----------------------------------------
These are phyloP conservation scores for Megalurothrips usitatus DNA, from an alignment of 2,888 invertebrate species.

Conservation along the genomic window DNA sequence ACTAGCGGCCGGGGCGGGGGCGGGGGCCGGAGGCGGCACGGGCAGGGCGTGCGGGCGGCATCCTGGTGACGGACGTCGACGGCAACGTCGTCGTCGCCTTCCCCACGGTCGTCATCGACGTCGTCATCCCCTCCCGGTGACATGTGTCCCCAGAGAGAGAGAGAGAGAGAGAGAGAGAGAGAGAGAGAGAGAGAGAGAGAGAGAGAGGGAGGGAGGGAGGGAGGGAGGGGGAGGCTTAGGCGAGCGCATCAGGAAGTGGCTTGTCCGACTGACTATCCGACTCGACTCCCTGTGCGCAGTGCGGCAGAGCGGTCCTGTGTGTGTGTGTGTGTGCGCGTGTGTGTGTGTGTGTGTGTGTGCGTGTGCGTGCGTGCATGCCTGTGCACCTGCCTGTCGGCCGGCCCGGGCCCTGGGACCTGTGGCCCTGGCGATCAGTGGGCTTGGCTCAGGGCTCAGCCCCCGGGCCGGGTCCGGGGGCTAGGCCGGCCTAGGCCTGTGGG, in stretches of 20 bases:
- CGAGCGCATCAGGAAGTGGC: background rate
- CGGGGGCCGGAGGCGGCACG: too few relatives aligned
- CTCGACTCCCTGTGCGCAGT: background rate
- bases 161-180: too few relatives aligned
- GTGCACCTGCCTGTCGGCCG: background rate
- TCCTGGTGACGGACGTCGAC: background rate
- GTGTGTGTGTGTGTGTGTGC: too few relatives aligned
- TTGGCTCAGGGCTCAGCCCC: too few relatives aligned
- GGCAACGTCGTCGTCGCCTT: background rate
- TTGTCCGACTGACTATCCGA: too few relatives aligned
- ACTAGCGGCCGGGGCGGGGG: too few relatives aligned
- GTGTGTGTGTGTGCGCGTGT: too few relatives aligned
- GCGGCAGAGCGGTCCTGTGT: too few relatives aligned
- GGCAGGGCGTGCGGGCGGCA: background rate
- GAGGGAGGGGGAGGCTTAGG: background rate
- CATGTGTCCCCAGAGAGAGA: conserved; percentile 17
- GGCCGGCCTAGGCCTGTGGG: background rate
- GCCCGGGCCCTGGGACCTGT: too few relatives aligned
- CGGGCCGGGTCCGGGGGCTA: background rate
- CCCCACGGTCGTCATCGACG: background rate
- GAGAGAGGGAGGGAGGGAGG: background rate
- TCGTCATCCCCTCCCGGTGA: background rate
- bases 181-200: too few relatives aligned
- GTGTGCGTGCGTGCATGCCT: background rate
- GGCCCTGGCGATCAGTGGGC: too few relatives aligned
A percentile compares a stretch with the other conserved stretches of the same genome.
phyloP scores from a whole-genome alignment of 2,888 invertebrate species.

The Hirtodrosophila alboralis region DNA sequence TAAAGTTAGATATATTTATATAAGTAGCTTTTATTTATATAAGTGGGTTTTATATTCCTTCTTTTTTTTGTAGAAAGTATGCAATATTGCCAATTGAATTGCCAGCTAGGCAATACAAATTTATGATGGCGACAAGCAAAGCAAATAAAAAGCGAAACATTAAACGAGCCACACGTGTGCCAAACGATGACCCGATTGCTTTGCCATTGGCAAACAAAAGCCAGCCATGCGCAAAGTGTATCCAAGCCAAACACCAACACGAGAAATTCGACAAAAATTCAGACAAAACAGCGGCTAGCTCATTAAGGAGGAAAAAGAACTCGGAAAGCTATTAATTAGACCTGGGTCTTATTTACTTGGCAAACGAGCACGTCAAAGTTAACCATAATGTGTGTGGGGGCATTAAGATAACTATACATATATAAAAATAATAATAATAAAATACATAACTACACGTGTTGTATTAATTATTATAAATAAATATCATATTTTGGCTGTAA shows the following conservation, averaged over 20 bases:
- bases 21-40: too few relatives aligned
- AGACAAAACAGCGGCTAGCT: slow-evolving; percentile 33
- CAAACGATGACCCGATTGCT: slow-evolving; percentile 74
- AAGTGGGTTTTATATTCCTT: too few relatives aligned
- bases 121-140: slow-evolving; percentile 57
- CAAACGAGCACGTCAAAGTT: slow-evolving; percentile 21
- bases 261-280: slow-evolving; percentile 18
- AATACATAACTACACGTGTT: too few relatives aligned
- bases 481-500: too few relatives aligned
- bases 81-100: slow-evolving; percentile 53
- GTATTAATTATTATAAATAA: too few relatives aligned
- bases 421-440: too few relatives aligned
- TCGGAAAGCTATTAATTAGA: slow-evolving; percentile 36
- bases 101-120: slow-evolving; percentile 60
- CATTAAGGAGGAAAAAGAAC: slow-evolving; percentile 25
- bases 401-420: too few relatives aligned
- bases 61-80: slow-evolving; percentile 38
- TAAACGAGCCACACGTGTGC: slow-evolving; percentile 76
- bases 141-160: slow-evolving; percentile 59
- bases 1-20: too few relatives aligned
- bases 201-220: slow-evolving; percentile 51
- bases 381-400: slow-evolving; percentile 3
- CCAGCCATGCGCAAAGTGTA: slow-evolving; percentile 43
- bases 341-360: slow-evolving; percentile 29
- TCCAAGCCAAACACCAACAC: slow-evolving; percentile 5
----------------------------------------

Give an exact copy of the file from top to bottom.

These are phyloP conservation scores for Megalurothrips usitatus DNA, from an alignment of 2,888 invertebrate species.

Conservation along the genomic window DNA sequence ACTAGCGGCCGGGGCGGGGGCGGGGGCCGGAGGCGGCACGGGCAGGGCGTGCGGGCGGCATCCTGGTGACGGACGTCGACGGCAACGTCGTCGTCGCCTTCCCCACGGTCGTCATCGACGTCGTCATCCCCTCCCGGTGACATGTGTCCCCAGAGAGAGAGAGAGAGAGAGAGAGAGAGAGAGAGAGAGAGAGAGAGAGAGAGAGAGGGAGGGAGGGAGGGAGGGAGGGGGAGGCTTAGGCGAGCGCATCAGGAAGTGGCTTGTCCGACTGACTATCCGACTCGACTCCCTGTGCGCAGTGCGGCAGAGCGGTCCTGTGTGTGTGTGTGTGTGCGCGTGTGTGTGTGTGTGTGTGTGTGCGTGTGCGTGCGTGCATGCCTGTGCACCTGCCTGTCGGCCGGCCCGGGCCCTGGGACCTGTGGCCCTGGCGATCAGTGGGCTTGGCTCAGGGCTCAGCCCCCGGGCCGGGTCCGGGGGCTAGGCCGGCCTAGGCCTGTGGG, in stretches of 20 bases:
- CGAGCGCATCAGGAAGTGGC: background rate
- CGGGGGCCGGAGGCGGCACG: too few relatives aligned
- CTCGACTCCCTGTGCGCAGT: background rate
- bases 161-180: too few relatives aligned
- GTGCACCTGCCTGTCGGCCG: background rate
- TCCTGGTGACGGACGTCGAC: background rate
- GTGTGTGTGTGTGTGTGTGC: too few relatives aligned
- TTGGCTCAGGGCTCAGCCCC: too few relatives aligned
- GGCAACGTCGTCGTCGCCTT: background rate
- TTGTCCGACTGACTATCCGA: too few relatives aligned
- ACTAGCGGCCGGGGCGGGGG: too few relatives aligned
- GTGTGTGTGTGTGCGCGTGT: too few relatives aligned
- GCGGCAGAGCGGTCCTGTGT: too few relatives aligned
- GGCAGGGCGTGCGGGCGGCA: background rate
- GAGGGAGGGGGAGGCTTAGG: background rate
- CATGTGTCCCCAGAGAGAGA: conserved; percentile 17
- GGCCGGCCTAGGCCTGTGGG: background rate
- GCCCGGGCCCTGGGACCTGT: too few relatives aligned
- CGGGCCGGGTCCGGGGGCTA: background rate
- CCCCACGGTCGTCATCGACG: background rate
- GAGAGAGGGAGGGAGGGAGG: background rate
- TCGTCATCCCCTCCCGGTGA: background rate
- bases 181-200: too few relatives aligned
- GTGTGCGTGCGTGCATGCCT: background rate
- GGCCCTGGCGATCAGTGGGC: too few relatives aligned
A percentile compares a stretch with the other conserved stretches of the same genome.
phyloP scores from a whole-genome alignment of 2,888 invertebrate species.

The Hirtodrosophila alboralis region DNA sequence TAAAGTTAGATATATTTATATAAGTAGCTTTTATTTATATAAGTGGGTTTTATATTCCTTCTTTTTTTTGTAGAAAGTATGCAATATTGCCAATTGAATTGCCAGCTAGGCAATACAAATTTATGATGGCGACAAGCAAAGCAAATAAAAAGCGAAACATTAAACGAGCCACACGTGTGCCAAACGATGACCCGATTGCTTTGCCATTGGCAAACAAAAGCCAGCCATGCGCAAAGTGTATCCAAGCCAAACACCAACACGAGAAATTCGACAAAAATTCAGACAAAACAGCGGCTAGCTCATTAAGGAGGAAAAAGAACTCGGAAAGCTATTAATTAGACCTGGGTCTTATTTACTTGGCAAACGAGCACGTCAAAGTTAACCATAATGTGTGTGGGGGCATTAAGATAACTATACATATATAAAAATAATAATAATAAAATACATAACTACACGTGTTGTATTAATTATTATAAATAAATATCATATTTTGGCTGTAA shows the following conservation, averaged over 20 bases:
- bases 21-40: too few relatives aligned
- AGACAAAACAGCGGCTAGCT: slow-evolving; percentile 33
- CAAACGATGACCCGATTGCT: slow-evolving; percentile 74
- AAGTGGGTTTTATATTCCTT: too few relatives aligned
- bases 121-140: slow-evolving; percentile 57
- CAAACGAGCACGTCAAAGTT: slow-evolving; percentile 21
- bases 261-280: slow-evolving; percentile 18
- AATACATAACTACACGTGTT: too few relatives aligned
- bases 481-500: too few relatives aligned
- bases 81-100: slow-evolving; percentile 53
- GTATTAATTATTATAAATAA: too few relatives aligned
- bases 421-440: too few relatives aligned
- TCGGAAAGCTATTAATTAGA: slow-evolving; percentile 36
- bases 101-120: slow-evolving; percentile 60
- CATTAAGGAGGAAAAAGAAC: slow-evolving; percentile 25
- bases 401-420: too few relatives aligned
- bases 61-80: slow-evolving; percentile 38
- TAAACGAGCCACACGTGTGC: slow-evolving; percentile 76
- bases 141-160: slow-evolving; percentile 59
- bases 1-20: too few relatives aligned
- bases 201-220: slow-evolving; percentile 51
- bases 381-400: slow-evolving; percentile 3
- CCAGCCATGCGCAAAGTGTA: slow-evolving; percentile 43
- bases 341-360: slow-evolving; percentile 29
- TCCAAGCCAAACACCAACAC: slow-evolving; percentile 5